Children with severe disabilities are cared for by their parents.
But what happens when the parents get old?
The state Department of Disabilities and Special Needs is asking for an extra $500,000 to expand services for disabled people who live with caregivers that are 70 and older.
As of June 30, South Carolina had 1,100 people with sever disabilities living with parents or caregivers that were at least 70 years old. Of those, 450 caregivers were at least 80 years old.
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In the Midlands, 300 disabled people live with caregivers that are at least 72.
The money would pay help care for an extra 100 people, agency director Beverly Buscemi said.
"It's kind of amazing, contacting somebody over the age of 72 about the possibility for a bed," Buscemi said. "They say, 'Oh, no, I’m not quite ready yet.' "
Mignon Clyburn, a Federal Communications Commission commissioner and daughter of U.S. Rep. Jim Clyburn of Columbia, is the guest at a noon reception at Paine College in Augusta.
Gov. Nikki Haley's public schedule today
2:15 p.m.: Tour a S.C. Department of Probation, Parole and Pardon Services office in Columbia
Happy birthday, Michael Haley
South Carolina's First Gentleman turns 44 today. (Where's our invite to the party?)
Gov. Nikki Haley and her husband, Michael
Nikki Haley says she's not 'furious' at Georgia, calls Peach State guv to apologize
South Carolina Gov. Nikki Haley said Thursday that she is not "furious" about how Georgia Gov. Nathan Deal handled the winter storm after her brother was stuck on an Atlanta interstate for 27 hours last week.
"This was not me being furious at Georgia," she said. "This was me being furious as a sister not being able to get to her brother. I don't want this to be a state-to-state issue. Gov. Deal did what he thought was best."
Haley called Deal on Thursday and apologized, said Brian Robinson, a spokesman for the Georgia governor. Deal accepted her apology.
"They’re good friends and good friends don't hold grudges," Robinson said.
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Rah, rah Charleston University?
South Carolina could have a third large research university by the fall of 2016.
Lowcountry lawmakers introduced a bill Thursday that would merge the College of Charleston and Charleston’s Medical University of South Carolina, creating Charleston University.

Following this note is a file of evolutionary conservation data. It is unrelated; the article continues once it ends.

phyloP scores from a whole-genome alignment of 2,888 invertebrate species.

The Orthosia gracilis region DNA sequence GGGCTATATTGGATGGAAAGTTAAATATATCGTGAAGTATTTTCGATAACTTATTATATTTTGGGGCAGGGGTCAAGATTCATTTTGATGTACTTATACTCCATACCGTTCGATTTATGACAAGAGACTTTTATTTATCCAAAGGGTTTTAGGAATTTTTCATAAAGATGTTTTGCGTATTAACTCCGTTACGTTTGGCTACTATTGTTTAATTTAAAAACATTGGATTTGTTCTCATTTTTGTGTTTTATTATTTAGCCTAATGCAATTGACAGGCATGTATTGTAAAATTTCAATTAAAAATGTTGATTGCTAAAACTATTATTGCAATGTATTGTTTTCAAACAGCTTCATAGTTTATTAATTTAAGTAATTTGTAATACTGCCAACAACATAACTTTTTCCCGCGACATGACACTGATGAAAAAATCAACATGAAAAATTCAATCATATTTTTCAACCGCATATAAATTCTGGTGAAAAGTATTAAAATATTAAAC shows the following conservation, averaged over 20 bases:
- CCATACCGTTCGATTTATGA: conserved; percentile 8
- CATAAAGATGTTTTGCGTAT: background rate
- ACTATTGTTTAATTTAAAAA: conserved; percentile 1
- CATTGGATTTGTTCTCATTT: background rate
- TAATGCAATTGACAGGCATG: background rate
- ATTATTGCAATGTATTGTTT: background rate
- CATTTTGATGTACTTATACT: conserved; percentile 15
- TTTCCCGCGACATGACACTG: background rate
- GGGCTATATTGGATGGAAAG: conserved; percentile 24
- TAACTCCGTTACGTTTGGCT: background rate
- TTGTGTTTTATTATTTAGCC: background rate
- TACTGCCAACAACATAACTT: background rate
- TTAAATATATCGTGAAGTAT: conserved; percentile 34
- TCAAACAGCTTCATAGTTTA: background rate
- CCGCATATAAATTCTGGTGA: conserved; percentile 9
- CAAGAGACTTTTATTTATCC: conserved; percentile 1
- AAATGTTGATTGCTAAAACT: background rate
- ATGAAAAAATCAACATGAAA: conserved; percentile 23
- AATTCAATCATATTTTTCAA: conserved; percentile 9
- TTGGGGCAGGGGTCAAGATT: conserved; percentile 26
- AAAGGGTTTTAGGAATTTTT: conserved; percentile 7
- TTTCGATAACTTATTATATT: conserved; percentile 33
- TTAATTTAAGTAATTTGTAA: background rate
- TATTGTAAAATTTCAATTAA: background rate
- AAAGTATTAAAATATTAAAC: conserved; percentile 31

If approved by the Legislature, the College of Charleston would be called Charleston University George Street Campus and MUSC would become Charleston University Medical Campus.
The state has two other large research universities, the University of South Carolina and Clemson University. MUSC also is considered a research school, though it does not offer undergraduate programs and concentrates on the medical field.
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Poor obese patients can get more Medicaid help
The state’s Medicaid program will begin paying doctors and dietitians to treat poor obese South Carolinians as part of its continuing effort to tame its out-of-control health-care costs.
Now, South Carolina’s Medicaid program, which provides health insurance for the poor and disabled, only will pay physicians to treat obesity-related diseases, such as diabetes, and does not pay dietitians at all. But a new proposal would pay doctors to treat obesity, while also paying dietitians to work with patients to keep the weight off.
“In a nation that is getting fatter and fatter and fatter, South Carolina is among the fattest,” said Tony Keck, director of the state’s Medicaid program. “Even with all the money we have been spending over the past 20 years in terms of growth in health care, the country is slowly killing itself through obesity.”
Almost 32 percent of South Carolinians are obese, defined as having a body mass index of 30 or higher, a weight-to-height ratio used as an indicator of obesity. Among the roughly 1 million South Carolinians on Medicaid population, about 30 percent, or 150,000, are obese. Nationally, South Carolina is the eighth-fattest state, according to the federal Centers for Disease Control and Prevention.